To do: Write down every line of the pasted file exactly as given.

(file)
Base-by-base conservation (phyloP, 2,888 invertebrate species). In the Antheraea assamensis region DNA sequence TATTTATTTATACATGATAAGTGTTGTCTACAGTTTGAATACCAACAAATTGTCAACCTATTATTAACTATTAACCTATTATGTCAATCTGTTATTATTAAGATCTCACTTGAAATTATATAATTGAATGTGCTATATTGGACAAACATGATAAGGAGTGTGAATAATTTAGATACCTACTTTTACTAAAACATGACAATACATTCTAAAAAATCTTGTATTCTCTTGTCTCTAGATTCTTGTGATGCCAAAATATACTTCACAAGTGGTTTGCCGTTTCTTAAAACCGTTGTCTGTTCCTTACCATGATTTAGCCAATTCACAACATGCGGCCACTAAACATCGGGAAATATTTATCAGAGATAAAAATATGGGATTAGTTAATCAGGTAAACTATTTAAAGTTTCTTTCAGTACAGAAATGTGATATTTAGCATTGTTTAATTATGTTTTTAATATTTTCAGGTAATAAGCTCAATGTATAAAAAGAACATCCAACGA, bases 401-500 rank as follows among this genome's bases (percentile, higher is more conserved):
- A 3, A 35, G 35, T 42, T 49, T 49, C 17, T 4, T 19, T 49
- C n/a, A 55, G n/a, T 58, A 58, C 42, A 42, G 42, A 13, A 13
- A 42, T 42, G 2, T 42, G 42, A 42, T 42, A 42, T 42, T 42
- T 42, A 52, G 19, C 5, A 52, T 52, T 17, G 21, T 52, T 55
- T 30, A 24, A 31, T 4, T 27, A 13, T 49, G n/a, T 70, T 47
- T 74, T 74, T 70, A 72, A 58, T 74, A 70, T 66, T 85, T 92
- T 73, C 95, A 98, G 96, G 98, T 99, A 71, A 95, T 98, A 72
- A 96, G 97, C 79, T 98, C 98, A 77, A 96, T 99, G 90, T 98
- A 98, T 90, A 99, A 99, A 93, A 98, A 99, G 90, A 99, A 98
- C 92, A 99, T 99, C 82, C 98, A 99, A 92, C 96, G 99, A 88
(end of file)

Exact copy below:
Base-by-base conservation (phyloP, 2,888 invertebrate species). In the Antheraea assamensis region DNA sequence TATTTATTTATACATGATAAGTGTTGTCTACAGTTTGAATACCAACAAATTGTCAACCTATTATTAACTATTAACCTATTATGTCAATCTGTTATTATTAAGATCTCACTTGAAATTATATAATTGAATGTGCTATATTGGACAAACATGATAAGGAGTGTGAATAATTTAGATACCTACTTTTACTAAAACATGACAATACATTCTAAAAAATCTTGTATTCTCTTGTCTCTAGATTCTTGTGATGCCAAAATATACTTCACAAGTGGTTTGCCGTTTCTTAAAACCGTTGTCTGTTCCTTACCATGATTTAGCCAATTCACAACATGCGGCCACTAAACATCGGGAAATATTTATCAGAGATAAAAATATGGGATTAGTTAATCAGGTAAACTATTTAAAGTTTCTTTCAGTACAGAAATGTGATATTTAGCATTGTTTAATTATGTTTTTAATATTTTCAGGTAATAAGCTCAATGTATAAAAAGAACATCCAACGA, bases 401-500 rank as follows among this genome's bases (percentile, higher is more conserved):
- A 3, A 35, G 35, T 42, T 49, T 49, C 17, T 4, T 19, T 49
- C n/a, A 55, G n/a, T 58, A 58, C 42, A 42, G 42, A 13, A 13
- A 42, T 42, G 2, T 42, G 42, A 42, T 42, A 42, T 42, T 42
- T 42, A 52, G 19, C 5, A 52, T 52, T 17, G 21, T 52, T 55
- T 30, A 24, A 31, T 4, T 27, A 13, T 49, G n/a, T 70, T 47
- T 74, T 74, T 70, A 72, A 58, T 74, A 70, T 66, T 85, T 92
- T 73, C 95, A 98, G 96, G 98, T 99, A 71, A 95, T 98, A 72
- A 96, G 97, C 79, T 98, C 98, A 77, A 96, T 99, G 90, T 98
- A 98, T 90, A 99, A 99, A 93, A 98, A 99, G 90, A 99, A 98
- C 92, A 99, T 99, C 82, C 98, A 99, A 92, C 96, G 99, A 88